By Clair McFarland, Cowboy State Daily
Photo by Matthew Idler
A bill classifying methamphetamine use while pregnant as a felony crime narrowly passed the Senate Judiciary Committee on Friday, winning approval on a 3-2 vote despite some vocal opposition.
House Bill 85 is now slated for review next week by the Wyoming Senate.
The bill would add meth use while pregnant to Wyoming’s child endangerment statutes, but it also would order judges to sentence first-time offenders to probation and treatment.
The sentencing requirement is “groundbreaking,” said bill sponsor Rep. Ember Oakley, R-Riverton, because such mandates for the judicial branch are not seen elsewhere in the law.
Oakley added the treatment-first requirement to her bill early this week after opponents argued the prospect of a felony charge would discourage women from getting prenatal care or drug treatment.
Among the bill’s most vocal opponents was Lauren McLane, a University of Wyoming law professor who expressed concern the stigma that accompanies a felony conviction.
McLane noted that she was not speaking for UW but for herself as a criminal justice reform advocate.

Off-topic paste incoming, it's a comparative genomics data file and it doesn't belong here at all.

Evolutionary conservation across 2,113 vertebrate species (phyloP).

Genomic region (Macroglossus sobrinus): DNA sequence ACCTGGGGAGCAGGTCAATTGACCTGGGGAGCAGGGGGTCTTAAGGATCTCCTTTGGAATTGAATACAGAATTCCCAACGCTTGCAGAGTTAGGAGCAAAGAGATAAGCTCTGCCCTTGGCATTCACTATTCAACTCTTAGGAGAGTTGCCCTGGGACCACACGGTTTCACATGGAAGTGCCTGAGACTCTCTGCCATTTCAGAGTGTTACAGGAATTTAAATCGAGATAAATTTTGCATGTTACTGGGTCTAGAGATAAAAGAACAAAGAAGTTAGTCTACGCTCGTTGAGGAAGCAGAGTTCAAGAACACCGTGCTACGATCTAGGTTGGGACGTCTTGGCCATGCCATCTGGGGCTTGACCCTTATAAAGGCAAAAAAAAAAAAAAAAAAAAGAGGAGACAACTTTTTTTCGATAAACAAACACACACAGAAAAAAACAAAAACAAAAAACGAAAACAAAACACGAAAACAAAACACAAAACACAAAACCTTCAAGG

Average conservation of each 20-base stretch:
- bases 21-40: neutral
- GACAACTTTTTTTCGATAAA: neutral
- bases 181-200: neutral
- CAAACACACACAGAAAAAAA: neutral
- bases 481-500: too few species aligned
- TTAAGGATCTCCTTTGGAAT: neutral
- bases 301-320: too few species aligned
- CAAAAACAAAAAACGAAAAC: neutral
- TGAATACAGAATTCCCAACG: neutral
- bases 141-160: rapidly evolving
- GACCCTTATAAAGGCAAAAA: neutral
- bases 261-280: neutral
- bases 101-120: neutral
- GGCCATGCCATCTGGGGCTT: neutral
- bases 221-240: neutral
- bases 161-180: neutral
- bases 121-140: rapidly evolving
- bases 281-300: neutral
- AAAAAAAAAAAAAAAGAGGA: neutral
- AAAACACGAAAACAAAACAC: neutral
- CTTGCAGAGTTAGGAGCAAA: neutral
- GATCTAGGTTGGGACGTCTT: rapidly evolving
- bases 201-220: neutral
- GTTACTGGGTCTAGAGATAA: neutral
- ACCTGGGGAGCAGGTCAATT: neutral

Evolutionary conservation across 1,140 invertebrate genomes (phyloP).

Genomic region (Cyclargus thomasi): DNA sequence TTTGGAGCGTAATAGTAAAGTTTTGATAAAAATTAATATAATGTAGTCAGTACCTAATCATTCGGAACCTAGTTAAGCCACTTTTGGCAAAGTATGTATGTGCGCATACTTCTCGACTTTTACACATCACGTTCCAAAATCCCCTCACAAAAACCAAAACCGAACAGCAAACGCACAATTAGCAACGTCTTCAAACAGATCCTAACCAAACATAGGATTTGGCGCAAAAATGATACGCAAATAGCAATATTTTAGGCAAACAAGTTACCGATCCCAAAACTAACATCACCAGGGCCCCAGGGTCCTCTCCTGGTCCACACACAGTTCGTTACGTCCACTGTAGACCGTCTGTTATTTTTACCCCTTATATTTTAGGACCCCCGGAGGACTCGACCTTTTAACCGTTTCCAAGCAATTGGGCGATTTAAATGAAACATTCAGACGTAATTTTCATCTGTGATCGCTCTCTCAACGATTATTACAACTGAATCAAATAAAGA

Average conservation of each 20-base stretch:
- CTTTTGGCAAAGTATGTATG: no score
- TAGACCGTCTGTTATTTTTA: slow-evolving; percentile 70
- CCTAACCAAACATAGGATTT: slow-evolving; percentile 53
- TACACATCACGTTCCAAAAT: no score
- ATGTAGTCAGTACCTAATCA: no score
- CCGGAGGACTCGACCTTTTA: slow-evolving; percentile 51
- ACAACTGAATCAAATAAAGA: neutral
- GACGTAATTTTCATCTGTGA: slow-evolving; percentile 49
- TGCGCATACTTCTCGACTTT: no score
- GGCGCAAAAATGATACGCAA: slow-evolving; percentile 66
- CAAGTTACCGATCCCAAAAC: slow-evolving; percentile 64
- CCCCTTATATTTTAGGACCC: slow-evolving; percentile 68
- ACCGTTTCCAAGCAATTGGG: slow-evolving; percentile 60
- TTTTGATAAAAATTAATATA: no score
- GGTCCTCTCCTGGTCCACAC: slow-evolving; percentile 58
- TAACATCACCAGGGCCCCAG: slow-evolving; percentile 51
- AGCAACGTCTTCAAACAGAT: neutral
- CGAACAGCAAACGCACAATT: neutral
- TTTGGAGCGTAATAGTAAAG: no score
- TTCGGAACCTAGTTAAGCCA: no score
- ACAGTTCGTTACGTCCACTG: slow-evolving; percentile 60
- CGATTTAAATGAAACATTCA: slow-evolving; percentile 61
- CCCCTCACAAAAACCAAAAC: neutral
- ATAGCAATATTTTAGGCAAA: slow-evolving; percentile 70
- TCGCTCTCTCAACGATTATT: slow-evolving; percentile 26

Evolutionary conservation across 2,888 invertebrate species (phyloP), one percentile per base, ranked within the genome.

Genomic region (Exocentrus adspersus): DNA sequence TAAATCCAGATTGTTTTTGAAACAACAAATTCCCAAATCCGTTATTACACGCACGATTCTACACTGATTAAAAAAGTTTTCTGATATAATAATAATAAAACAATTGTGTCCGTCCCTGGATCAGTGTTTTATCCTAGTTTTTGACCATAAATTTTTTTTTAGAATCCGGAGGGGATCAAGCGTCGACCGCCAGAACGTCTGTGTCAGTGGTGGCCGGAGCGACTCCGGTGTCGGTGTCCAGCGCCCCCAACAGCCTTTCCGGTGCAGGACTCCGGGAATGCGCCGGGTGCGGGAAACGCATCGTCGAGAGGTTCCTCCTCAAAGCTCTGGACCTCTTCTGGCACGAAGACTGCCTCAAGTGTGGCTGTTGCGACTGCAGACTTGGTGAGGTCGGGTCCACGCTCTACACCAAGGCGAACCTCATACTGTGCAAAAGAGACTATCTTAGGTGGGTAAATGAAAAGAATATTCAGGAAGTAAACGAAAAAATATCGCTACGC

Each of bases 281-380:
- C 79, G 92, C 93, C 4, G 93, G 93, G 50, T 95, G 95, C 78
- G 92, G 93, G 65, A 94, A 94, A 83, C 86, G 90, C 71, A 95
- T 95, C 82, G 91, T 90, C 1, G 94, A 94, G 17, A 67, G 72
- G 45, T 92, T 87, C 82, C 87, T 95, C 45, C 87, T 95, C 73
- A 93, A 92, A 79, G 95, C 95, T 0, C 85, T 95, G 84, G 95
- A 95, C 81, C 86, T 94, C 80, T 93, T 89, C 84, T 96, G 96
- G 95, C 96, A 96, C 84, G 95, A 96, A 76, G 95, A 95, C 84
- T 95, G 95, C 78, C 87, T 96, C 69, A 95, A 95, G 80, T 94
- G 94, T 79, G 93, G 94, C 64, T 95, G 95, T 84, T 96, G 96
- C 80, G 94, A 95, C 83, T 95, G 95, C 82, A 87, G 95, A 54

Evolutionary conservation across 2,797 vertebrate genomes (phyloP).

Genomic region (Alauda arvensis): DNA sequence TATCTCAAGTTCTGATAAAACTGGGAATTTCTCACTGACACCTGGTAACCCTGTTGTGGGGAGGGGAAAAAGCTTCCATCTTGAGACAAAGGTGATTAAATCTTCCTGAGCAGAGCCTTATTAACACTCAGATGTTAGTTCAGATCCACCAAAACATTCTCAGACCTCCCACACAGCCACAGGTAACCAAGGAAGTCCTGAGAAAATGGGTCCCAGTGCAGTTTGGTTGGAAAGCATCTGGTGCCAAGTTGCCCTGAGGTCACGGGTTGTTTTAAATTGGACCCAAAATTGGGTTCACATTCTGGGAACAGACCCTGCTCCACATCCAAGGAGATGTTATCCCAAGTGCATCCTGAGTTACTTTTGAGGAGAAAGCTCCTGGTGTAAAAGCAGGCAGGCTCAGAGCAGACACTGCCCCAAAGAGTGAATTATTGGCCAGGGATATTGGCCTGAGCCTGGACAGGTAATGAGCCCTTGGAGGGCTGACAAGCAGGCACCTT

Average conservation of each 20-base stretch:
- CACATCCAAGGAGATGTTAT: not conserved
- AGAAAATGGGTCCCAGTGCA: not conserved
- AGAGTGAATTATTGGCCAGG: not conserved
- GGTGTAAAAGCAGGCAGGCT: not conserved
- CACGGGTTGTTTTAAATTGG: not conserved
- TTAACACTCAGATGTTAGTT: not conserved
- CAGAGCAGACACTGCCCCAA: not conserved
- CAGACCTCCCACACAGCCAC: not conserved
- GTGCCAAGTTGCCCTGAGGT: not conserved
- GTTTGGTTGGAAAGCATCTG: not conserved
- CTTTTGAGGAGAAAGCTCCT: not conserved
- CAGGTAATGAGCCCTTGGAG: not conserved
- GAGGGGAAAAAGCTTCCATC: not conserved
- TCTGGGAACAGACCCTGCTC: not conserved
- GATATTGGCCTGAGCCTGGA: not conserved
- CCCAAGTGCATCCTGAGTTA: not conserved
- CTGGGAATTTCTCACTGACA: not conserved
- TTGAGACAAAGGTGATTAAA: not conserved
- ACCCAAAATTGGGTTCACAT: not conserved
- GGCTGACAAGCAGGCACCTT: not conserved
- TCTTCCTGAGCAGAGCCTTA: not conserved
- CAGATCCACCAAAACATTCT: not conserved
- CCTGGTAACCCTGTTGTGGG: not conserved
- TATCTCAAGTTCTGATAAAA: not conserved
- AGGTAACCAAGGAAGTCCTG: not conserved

“What we’re going to do here is we’re still going to give the mother of the unborn child a felony conviction,” said McLane, “and that felony conviction will cause not just probation and treatment but will result in cyclical travesty” including employment and other difficulties.
Oakley maintained the bill allows for the deferral of an official conviction as prosecutors and judges deem appropriate.
In Wyoming, felony convictions can be deferred and ultimately dismissed pending completion of a probation program.
Committee member Sen. Ed Cooper, R-Ten Sleep, added he believes people who commit felonies should have felony convictions.
“Harsher penalties (under this bill) kick in for subsequent offenses – as they should,” said Cooper, who voted for the bill. “The thought of a felony following a person through life: yeah, that’s the consequence of committing a felony.”
Korin Schmidt, director of the Wyoming Department of Family Services, told the committee that her department received 115 reports last year of newborns testing positive for drugs immmediately after birth. Of those cases, 37 resulted in the child being taken into protective custody, she said.
The bill was sent on to the Senate floor despite the opposition of committee Chair Sen. Tara Nethercott, R-Cheyenne, who said more time was needed to properly craft the bill. She also said the Legislature’s refusal to adopt similar bills four times in the past was “telling.”
“This law is not on the books and I think that’s a telling piece for Wyoming’s history,” she said, “which is certainly in favor of protecting children and (is) tough on crime.”
Nethercott said she would like to gather more data on drug-exposed babies in Wyoming and to contemplate “some smarter solutions to addressing that gap” in the law.